Discussion in 'General MWO Discussion' started by Excalibaard, Dec 20, 2013.
Agreed. I think it highly depends on the complete weapon system. This list should be about basic, simple and general tips, I think this kind of discussion is too specific.
It comes from the patch-notes (which, I agree, are not to be trusted blindly) and smurfy's, and as far as I know nobody suggested it was incorrect.
But it can be tested simply, I'll do it by the end of the week.
It will depend on the complete build, but I still think Blagg's tip (2 tons per cannon minimum,, 3 tons being most of the time enough) correct and worthy to be included on the list.
It's only about autocanons, not MGs.
There should be basic tips, but there should also be "traps" and "gotchas" like the ghost heat looping mechanic. Even though pretty much only AC/2 and possibly streaks regularly encounter that, it's still important to know, and so belongs in a tips/tricks document, but not in a basic tips section.
What no secondary uses for things my favorite is using a LRM5 to find where enemy are.
- LRM's fired indirectly are great way to find hidden enemy if they have Anti-Missile System(AMS). Ideally using an LRM5 to waste as little ammo as possible. Where ya expect enemy are but can't see any point down the path so missiles can arch up through it but not to high and shoot a volley. If enemy in range and they have AMS their AMS will automatically try to take out the missiles. Giving their hiding spots away.
Slightly updated. Will work on a Clan Mechs section soon.
- Chainfiring similar weapons or assigning them to different wepongroups instead of alphastriking can counteract ghostheat to a certain level if timed right.
(e.g. firing 4 ERPPCs simultanously is often a bad idea, pairing them 2x2 in two groups can save a lot of heat)
- LRM Boats or Mechs with heavy LRM Support in general should have at least BAP attached.
Soon(TM) has arrived. Clan Mech section added. It is currently a bit empty so please post your suggestions for build tips. So that means no special lines about things such as 'You can't change the engine' or 'Both STs destroyed = death instead of just one', only tips that could affect how people would put a loadout on their mech.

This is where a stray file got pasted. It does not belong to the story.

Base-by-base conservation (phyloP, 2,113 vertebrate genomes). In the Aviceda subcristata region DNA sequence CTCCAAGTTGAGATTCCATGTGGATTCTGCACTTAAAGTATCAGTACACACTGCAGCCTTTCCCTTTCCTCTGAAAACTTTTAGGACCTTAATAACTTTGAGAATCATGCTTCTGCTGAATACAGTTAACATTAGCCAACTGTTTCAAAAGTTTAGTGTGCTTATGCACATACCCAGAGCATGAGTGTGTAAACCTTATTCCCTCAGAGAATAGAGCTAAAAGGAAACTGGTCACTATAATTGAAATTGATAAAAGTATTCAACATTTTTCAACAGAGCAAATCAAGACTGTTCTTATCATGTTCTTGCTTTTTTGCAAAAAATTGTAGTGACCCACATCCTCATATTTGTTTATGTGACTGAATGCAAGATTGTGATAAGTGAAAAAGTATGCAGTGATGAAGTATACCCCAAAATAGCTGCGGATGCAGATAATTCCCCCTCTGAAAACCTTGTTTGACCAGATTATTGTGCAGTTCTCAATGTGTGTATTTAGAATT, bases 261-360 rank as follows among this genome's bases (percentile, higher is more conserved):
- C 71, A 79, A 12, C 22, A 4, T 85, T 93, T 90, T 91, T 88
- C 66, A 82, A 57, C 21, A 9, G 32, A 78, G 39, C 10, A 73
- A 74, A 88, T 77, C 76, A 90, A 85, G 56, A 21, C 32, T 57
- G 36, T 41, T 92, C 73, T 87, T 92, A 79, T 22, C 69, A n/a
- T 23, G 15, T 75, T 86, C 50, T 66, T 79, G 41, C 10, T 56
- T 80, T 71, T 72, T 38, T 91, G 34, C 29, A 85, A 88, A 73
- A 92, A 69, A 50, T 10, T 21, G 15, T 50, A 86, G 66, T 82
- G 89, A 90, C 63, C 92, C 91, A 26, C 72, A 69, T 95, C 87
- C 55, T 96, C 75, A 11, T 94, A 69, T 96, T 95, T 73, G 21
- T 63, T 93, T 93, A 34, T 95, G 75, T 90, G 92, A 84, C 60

Something I've been focusing on alot lately, and realized alot of people don't really think about: DPH (damage per heat), otherwise referred to as DHR (damage/heat ratio). Essentially, a pro-tip particularly useful for Energy Weapons, though also applicable to Ballistics and Missiles: when in a hot fight, where you want to deal damage while at the same time avoiding overheating, always remember to use the weapon(s) that do the most damage per heat.
This is also particularly important to remember with the recent Energy Weapon changes: Large Lasers are no longer the highest DPH Energy weapon; SPL are, with MPL and LPL close behind. So if you're running a combination of Energy weapons, and you're running hot, prioritize the Pulses, as they'll do the most damage per heat produced. The same goes for Clans: Pulses do alot more DPH than standard Lasers.
And for Missiles: the bigger the better, across the different types. SRM6s have higher DPH than 4s and 2s; LRM20s have higher DPH than 15s, 10s, or 5s; Streaks-6s have higher DPH than 4s and 2s. It's always the larger Missile type that will do the greatest DPH.
For Ballistics, the answer varies: Gauss and MGs are obviously the prime choices, as they have next to no heat (literally none for MGs). But for actual ACs, it goes like this:
2s are always worse (always)
5s are always best (always)
10s and 20s are exactly the same (except for LB types)
LB 10s have an advantage, making them the same as 5s (but still not better)
Anyway, this is a thought I've had the last week or so, and thought I'd share. Cheers!
I'll find a way on how to include that in the sheet, will have to trim down on information/examples though
So this is quite generic, not even specific to MWO, but it's useful.
Get a mouse with adjustable DPI. Most such mice have several configurable DPI levels, so you can pick how sensitive it is quickly.
To find appropriate DPIs for each level:
Pick the range/zoom level you expect to use a weapon at (eg, cERLL at 800m & full normal zoom, or SPLas at 90m, no zoom) and circle around a target at that range. Keep your cursor exactly on the target. Adjust the DPI at that level until you can do this with a comfortable amount of hand movement. Repeat for each DPI level/weapon combination.
Lower DPI means less cursor movement for a given hand movement; this makes you more accurate when sniping but causes difficulty torso twisting. Higher DPI is the opposite.
When dead and spectating I often see people missing lots of shots because they're jerking the mouse all over the screen. That's a symptom of having too high a DPI. One can somewhat fix this by turning sensitivity down in game (or in Windows mouse settings) but software methods sometimes cause a bit of "jerkiness" due to rounding errors. It's also not possible to quickly switch the in-game sensitivity, whereas a mouse's built-in DPI control is designed to be switched on the fly.